To, or not to, creche?

March 10, 2012 - 12:14:51 am


The Qatari community seems to be sharply divided on the issue of whether there should be nurseries at the workplace where mothers can breastfeed their babies at regular intervals.


There are those who support the idea saying workplace crèches would increase productivity of working women with breastfeeding babies.

But an equally large number of people are opposed to the proposal arguing that workplace nurseries would distract working women and actually hamper their productivity.

Interestingly, not many male civic elected representatives are in favour of such crèches, although a majority of them recently debated the issue and referred it to a key panel (services committee) of the Central Municipal Council (CMC) for its opinion.

The committee says it will draw up its recommendations and forward these to the authorities concerned, but its head hinted he personally thought it was not so easy to set up crèches at workplace.

“The issue needs to be studied in-depth and we need experts to conduct such studies,” said Jassem Abdullah Al Malki.

“However, we don’t want to be a stumbling block and prevent a debate on the matter. The services committee has, in fact, no objections to discussing the issue and forwarding recommendations to the authorities concerned,” Al Malki said.

It would, though, be a good idea if all schools in the country had such crèches and working women with babies could leave infants in their care instead, he suggested.

“To set up crèches at workplace (to begin with, in the government sector, going by the original proposal) is easier said than done,” said Al Malki without mincing words.

“You need a huge budget for such nurseries, qualified women to take care of very small children, administrative staff and then medical experts,” he said, reiterating: “It isn’t really easy.”

According to the proposal, crèches are to be first set up in government departments and its beneficiaries would be both, Qatari and expatriate mothers employed in the sector.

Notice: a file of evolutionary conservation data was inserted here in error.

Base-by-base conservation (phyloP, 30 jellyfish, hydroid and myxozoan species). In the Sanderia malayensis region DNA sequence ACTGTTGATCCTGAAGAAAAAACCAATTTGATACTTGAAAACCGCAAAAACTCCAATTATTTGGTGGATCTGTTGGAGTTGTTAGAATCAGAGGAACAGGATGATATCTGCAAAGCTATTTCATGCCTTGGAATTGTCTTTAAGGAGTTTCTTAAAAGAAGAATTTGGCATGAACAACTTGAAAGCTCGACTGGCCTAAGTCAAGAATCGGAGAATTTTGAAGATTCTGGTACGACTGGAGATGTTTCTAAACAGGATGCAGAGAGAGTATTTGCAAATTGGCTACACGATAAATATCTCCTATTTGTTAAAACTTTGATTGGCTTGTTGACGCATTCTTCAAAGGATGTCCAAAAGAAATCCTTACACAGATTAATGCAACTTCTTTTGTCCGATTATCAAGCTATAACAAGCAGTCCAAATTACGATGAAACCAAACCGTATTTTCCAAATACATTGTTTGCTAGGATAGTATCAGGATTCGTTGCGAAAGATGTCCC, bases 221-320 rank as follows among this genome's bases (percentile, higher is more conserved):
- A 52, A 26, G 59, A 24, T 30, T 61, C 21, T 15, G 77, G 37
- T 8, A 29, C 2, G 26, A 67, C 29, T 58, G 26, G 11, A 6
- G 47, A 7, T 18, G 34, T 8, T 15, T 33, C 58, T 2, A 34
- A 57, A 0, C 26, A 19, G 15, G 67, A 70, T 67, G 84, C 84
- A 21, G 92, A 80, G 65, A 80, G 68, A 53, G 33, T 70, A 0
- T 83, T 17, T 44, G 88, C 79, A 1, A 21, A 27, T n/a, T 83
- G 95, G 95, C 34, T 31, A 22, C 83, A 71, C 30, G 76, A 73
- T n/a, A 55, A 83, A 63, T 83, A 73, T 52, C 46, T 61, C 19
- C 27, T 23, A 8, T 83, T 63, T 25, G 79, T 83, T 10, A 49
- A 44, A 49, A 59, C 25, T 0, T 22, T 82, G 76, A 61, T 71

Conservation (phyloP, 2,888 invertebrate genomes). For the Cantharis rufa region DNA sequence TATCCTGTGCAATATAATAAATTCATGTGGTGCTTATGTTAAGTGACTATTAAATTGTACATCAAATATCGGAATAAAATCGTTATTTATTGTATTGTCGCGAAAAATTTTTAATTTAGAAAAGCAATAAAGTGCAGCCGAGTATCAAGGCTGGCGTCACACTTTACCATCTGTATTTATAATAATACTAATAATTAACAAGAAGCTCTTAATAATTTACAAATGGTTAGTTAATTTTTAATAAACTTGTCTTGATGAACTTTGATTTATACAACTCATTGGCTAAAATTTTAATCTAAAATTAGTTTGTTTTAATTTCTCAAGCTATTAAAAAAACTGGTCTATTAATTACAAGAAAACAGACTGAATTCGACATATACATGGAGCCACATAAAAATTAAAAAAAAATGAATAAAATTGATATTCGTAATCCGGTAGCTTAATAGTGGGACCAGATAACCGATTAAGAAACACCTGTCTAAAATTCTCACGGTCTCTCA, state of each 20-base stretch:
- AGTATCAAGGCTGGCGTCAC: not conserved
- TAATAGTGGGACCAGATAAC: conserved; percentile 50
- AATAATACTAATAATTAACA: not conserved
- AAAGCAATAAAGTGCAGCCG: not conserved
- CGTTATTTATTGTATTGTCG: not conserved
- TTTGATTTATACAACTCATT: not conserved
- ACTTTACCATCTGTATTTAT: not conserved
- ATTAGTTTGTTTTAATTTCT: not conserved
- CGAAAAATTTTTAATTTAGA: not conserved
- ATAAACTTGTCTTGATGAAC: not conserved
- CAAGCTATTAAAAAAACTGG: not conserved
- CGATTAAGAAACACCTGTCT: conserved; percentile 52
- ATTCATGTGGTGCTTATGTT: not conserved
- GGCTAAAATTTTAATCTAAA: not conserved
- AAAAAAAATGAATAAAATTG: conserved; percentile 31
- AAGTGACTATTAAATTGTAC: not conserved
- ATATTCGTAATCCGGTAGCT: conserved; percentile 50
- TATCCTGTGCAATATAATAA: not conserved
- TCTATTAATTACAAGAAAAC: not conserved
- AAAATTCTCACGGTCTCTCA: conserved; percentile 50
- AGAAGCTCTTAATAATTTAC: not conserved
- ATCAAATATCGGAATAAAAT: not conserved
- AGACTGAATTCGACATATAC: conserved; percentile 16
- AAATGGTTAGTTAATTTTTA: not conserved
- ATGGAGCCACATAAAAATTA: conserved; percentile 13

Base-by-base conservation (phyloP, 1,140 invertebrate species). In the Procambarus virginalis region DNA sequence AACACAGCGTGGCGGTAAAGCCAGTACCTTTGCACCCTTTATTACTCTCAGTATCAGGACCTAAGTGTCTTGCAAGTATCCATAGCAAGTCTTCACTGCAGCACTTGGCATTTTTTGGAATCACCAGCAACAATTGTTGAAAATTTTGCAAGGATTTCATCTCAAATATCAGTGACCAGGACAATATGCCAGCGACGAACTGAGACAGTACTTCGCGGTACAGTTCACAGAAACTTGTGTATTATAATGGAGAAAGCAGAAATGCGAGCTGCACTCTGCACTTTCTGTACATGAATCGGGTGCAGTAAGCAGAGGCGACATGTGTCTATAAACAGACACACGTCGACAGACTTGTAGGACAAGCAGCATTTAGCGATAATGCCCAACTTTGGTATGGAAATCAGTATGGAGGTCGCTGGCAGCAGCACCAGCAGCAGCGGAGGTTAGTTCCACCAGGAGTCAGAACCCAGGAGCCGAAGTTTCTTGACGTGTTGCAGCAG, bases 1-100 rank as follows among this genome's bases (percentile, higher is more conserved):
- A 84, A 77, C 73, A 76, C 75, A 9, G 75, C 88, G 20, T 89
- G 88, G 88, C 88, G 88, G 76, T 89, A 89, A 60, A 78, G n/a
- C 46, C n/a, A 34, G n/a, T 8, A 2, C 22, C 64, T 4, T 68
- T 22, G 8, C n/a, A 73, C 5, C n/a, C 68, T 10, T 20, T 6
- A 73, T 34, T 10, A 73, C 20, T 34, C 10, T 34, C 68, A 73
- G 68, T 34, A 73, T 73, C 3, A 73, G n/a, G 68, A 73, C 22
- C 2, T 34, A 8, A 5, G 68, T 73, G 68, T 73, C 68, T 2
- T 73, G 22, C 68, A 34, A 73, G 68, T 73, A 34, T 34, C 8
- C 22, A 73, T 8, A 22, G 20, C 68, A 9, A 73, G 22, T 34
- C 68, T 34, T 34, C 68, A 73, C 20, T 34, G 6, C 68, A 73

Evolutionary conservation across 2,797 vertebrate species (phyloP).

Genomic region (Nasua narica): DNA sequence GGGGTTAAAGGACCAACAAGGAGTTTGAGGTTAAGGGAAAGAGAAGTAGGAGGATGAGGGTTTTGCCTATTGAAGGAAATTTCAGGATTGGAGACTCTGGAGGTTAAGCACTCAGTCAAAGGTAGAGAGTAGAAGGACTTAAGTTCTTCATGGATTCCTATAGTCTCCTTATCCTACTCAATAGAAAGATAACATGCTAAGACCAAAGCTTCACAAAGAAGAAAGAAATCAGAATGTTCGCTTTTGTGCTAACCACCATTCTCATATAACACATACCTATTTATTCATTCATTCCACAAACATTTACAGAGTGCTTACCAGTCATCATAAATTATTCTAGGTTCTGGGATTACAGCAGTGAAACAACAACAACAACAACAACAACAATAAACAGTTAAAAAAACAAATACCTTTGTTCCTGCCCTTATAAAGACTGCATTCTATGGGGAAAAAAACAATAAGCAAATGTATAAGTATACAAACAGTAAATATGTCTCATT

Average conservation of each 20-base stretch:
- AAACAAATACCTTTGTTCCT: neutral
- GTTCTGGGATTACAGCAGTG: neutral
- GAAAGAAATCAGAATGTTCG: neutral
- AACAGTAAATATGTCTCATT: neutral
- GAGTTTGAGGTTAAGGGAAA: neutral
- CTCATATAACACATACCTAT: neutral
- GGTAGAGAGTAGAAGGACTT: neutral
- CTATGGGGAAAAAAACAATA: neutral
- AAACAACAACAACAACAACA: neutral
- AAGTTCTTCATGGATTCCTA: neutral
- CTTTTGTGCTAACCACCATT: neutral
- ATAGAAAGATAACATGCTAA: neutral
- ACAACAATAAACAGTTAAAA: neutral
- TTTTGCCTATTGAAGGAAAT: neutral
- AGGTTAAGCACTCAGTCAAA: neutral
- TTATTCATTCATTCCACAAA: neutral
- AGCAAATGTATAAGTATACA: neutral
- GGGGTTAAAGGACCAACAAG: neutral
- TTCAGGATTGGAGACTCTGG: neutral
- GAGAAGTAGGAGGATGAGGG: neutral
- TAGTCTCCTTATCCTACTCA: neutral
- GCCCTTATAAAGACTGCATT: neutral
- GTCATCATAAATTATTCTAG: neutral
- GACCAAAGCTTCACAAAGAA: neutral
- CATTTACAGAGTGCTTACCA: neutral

“And after that the CMC must press for the other sectors (the mixed and the private ones) to follow suit,” said Al Malki.

He said the idea of nurseries at workplace is quite new to Arab societies as it took roots in Europe where the private sector wanted to encourage more women to take up jobs.

“A baby care facility at workplace has both its merits and demerits: A child can remain close to its mother while she is at work, but the mother can be distracted from work.”

There are a lot of private nurseries in the country.

“And we do realise that their charges are quite high, but all we are saying is that the issue must be studied in-depth,” said Al Malki. “We can’t simply say a yes or no (without proper studies).”

“You need highly qualified women staff to man such crèches which would have many other specific requirements,” he suggested.

Agreeing with Al Malki, his colleague in the CMC, Ahmed Al Sheeb, who represents Umm Salal in the House, said: “The crèches would, though, cost the state exchequer hugely, the idea must be studied at length and by experts.”

And not only the CMC but the Advisory Council should also take up the issue for a threadbare debate and come up with recommendations, Al Sheeb told this newspaper yesterday.

“And, what happens to schools…they are the largest employers of women…so each nursery goes about setting up a crèche?,” wondered Al Sheeb.

“Just imagine that each government agency and each school goes about having a crèche…How much would it cost in terms of manpower and logistics,” argued Al Sheeb. “I don’t support this idea,” he said pointblank.

This is a modern era. Qatari homes at least have maids and CCTVs, so baby care can be monitored.

While Sheikha Al Jefairi, the only woman member of the CMC who tabled the proposal before the CMC supporting the idea of crèches at workplace saying this was the demand of an increasing number of working women, was not available for comment, prominent woman psychologist, Dr Moza Al Malki, said she backed the idea ‘to the hilt’ of especially girls’ schools having crèches.

“Women teachers have spare time so they can man such crèches and working mothers can breastfeed their babies and spend time with them,” she told this newspaper.

And as for government agencies, they can also set up such facilities and employ qualified baby care staff, including nurses, to take care of children, she suggested.

“As it is, the government gives two hours each working day to a female employee with a breastfeeding baby. But instead of she going home and coming back to work, she can attend to her child at workplace if it has a crèche,” she said.The Peninsula